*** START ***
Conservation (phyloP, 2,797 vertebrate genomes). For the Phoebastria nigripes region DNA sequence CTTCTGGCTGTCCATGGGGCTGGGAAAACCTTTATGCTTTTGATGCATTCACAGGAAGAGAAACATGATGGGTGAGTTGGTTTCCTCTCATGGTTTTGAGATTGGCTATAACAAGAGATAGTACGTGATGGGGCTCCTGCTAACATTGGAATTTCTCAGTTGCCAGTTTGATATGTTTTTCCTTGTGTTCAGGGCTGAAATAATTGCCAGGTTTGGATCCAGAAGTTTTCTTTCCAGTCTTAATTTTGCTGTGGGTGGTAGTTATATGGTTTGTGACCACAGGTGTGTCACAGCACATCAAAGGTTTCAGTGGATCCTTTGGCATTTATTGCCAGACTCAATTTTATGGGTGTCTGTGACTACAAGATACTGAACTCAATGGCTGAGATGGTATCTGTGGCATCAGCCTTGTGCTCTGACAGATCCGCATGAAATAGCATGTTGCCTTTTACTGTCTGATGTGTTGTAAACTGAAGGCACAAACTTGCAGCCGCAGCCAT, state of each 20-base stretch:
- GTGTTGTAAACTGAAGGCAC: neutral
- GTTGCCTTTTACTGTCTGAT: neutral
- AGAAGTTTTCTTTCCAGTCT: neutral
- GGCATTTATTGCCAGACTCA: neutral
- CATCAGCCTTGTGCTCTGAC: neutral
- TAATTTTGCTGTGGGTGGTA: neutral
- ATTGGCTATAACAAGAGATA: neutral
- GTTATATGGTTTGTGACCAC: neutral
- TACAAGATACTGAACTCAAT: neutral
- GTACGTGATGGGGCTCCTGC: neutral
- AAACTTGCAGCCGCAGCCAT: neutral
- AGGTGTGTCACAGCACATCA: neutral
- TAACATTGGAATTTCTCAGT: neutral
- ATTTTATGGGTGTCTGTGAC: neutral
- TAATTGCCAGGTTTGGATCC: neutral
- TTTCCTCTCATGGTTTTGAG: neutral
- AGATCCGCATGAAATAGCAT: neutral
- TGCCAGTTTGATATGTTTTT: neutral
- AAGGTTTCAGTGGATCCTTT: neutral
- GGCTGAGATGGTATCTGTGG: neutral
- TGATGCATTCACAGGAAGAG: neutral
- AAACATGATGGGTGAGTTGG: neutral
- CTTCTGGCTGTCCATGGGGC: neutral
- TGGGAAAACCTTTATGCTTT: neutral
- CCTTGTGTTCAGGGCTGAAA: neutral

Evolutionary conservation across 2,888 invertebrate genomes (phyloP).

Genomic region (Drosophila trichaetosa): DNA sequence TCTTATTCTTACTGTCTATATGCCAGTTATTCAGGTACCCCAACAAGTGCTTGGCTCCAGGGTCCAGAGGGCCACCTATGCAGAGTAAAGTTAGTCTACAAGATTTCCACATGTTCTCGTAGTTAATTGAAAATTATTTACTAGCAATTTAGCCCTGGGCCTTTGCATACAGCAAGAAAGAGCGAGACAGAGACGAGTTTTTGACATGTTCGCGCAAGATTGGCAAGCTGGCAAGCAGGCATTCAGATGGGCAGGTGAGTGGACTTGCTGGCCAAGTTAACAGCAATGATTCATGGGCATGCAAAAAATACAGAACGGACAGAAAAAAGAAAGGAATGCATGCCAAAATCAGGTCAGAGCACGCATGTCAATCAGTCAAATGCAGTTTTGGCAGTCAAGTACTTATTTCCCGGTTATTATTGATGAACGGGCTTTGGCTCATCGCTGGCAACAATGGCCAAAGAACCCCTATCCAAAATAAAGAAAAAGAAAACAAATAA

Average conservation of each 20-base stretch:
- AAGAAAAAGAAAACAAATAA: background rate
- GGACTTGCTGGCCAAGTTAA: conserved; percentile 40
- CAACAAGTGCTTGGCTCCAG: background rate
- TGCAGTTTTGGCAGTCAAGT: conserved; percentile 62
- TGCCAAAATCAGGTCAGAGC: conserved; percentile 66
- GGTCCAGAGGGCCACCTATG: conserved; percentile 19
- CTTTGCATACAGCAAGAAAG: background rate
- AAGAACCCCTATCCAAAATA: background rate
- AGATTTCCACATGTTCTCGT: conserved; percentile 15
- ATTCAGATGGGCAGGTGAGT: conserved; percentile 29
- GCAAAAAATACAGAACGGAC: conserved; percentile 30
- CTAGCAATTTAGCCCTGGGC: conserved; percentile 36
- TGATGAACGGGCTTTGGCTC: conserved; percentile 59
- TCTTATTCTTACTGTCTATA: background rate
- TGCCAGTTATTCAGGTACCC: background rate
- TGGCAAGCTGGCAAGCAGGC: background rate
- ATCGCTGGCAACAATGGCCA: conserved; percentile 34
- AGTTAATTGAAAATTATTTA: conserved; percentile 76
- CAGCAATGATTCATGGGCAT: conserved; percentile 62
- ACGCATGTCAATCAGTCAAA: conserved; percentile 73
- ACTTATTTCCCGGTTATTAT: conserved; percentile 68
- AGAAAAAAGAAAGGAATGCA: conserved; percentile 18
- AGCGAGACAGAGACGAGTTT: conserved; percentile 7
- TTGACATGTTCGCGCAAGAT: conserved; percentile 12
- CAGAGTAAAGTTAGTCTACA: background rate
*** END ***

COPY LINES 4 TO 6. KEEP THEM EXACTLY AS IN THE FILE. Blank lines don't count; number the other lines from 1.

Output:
- AGAAGTTTTCTTTCCAGTCT: neutral
- GGCATTTATTGCCAGACTCA: neutral
- CATCAGCCTTGTGCTCTGAC: neutral